KNOXVILLE, Tenn., Jan. 25, 2011 /PRNewswire-USNewswire/ -- The Tennessee Valley Authority and the Electric Power Research Institute on Tuesday unveiled an electric vehicle charging station that can also make electricity from sunlight, store electricity and put electricity back in the power grid when needed.
The prototype Smart Modal Area Recharge Terminal, or SMART station, developed by TVA and EPRI is among the first public electric vehicle charging stations with all these features. Located at EPRI's Knoxville Research Laboratory, the station demonstrated its capabilities Tuesday while charging electric vehicles built by General Motors, Mitsubishi and Nissan.
"Electricity as a transportation fuel can benefit the environment by reducing greenhouse gas emissions, and it can save consumers money by lowering their driving costs," said Anda Ray, TVA senior vice president of Environment and Technology. "These all-in-one charging stations are important to the development of electric vehicles and also to TVA's goal to provide cleaner, low-cost energy."
TVA and EPRI broke ground on the SMART station in June. Oak Ridge National Laboratory and local power companies are partners in the project. A second prototype is being built by the national laboratory in Oak Ridge, about 10 miles away.
The charging stations will be tested for three to six months before additional stations, with a total of 125 charging spaces, are built in Knoxville, Chattanooga, Nashville and possibly other sites over the next few years. Access to the stations initially will be limited to researchers.
"This and similar charging stations represent a key step in providing charging facilities for electric vehicles when away from the home," said Mark McGranaghan, EPRI vice president of Power Delivery and Utilization. "The data collected from these stations will help us to understand station performance, customer charging preferences and grid impact."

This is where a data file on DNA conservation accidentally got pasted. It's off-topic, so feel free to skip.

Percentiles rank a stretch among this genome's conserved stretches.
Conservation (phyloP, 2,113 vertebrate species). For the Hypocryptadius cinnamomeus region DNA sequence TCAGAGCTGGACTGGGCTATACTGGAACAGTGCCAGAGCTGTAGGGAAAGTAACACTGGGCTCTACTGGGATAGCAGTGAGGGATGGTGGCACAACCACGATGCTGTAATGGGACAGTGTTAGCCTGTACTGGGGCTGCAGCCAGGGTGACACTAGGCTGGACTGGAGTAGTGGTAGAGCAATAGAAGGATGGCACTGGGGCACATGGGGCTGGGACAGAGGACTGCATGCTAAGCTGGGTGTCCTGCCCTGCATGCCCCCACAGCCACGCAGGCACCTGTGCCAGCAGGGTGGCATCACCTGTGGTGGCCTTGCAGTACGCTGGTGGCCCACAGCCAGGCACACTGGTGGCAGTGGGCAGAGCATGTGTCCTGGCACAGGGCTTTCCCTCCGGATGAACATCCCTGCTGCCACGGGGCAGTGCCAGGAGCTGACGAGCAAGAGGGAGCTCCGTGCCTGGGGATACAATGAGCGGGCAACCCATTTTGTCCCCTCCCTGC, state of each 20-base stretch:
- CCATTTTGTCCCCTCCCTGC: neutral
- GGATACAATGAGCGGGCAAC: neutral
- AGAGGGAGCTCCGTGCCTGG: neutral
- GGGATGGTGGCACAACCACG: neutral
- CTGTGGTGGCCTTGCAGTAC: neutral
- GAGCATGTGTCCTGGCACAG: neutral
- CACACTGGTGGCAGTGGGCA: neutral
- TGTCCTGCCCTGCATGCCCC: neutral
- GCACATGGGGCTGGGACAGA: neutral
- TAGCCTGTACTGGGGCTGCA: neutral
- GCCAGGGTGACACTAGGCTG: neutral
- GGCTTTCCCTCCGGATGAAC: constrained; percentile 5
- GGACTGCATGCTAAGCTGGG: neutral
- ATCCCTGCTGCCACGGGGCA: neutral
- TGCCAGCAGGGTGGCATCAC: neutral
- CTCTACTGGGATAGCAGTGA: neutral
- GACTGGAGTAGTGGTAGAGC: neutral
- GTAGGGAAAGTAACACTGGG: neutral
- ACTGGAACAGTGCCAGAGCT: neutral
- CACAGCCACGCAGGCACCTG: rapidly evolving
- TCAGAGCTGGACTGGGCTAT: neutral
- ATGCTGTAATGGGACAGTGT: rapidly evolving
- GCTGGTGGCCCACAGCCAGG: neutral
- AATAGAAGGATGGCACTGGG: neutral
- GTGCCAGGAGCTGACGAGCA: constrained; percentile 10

The new charging station features:
Six parking spaces (10-space stations are planned for the future), each supplying enough power to charge most electric vehicles in three to eight hours, depending on the make of the vehicle.
An electric plug designated as the industry standard by the Society of Automotive Engineers that will accommodate all future plug-in vehicles made for the U.S. market.
About 2 kilowatts of solar photovoltaic panels per charging space.
About 5 kilowatt-hours of stationary battery storage per charging space to assist vehicle charging and send power to the grid during periods of peak electricity demand. The batteries also will support the local power grid by lessening the effects of charging multiple cars in one location.
Advanced measurement and controls that will collect data about charging electric vehicles.
The SMART stations will be used over time to study various aspects of electric vehicle charging, including consumer behavior, the impact on the electricity system, infrastructure design and development, and testing different stationary batteries. TVA and EPRI also will assess electric vehicles' potential to reduce greenhouse gases and other pollutants.
The SMART station is being deployed in conjunction with the EV Project, managed by ECOtality and including EPRI; TVA; the U.S. Department of Energy; the state of Tennessee; Oak Ridge National Laboratory; Nissan; the cities of Knoxville, Chattanooga and Nashville, and regional utility partners.
More information on electric transportation research at EPRI is available at www.epri.com.
The Tennessee Valley Authority, a corporation owned by the U.S. government, provides electricity for utility and business customers in most of Tennessee and parts of Alabama, Mississippi, Kentucky, Georgia, North Carolina and Virginia – an area of 80,000 square miles with a population of 9 million. TVA operates 29 hydroelectric dams, 11 coal-fired power plants, three nuclear plants and 11 natural gas-fired power facilities that can produce about 34,000 megawatts of electricity, delivered over 16,000 miles of high-voltage power lines. TVA also provides flood control, navigation, land management and recreation for the Tennessee River system and works with local utilities and state and local governments to promote economic development across the region. TVA, which makes no profits and receives no taxpayer money, is funded by sales of electricity to its customers. Electricity prices in TVA's service territory are below the national average.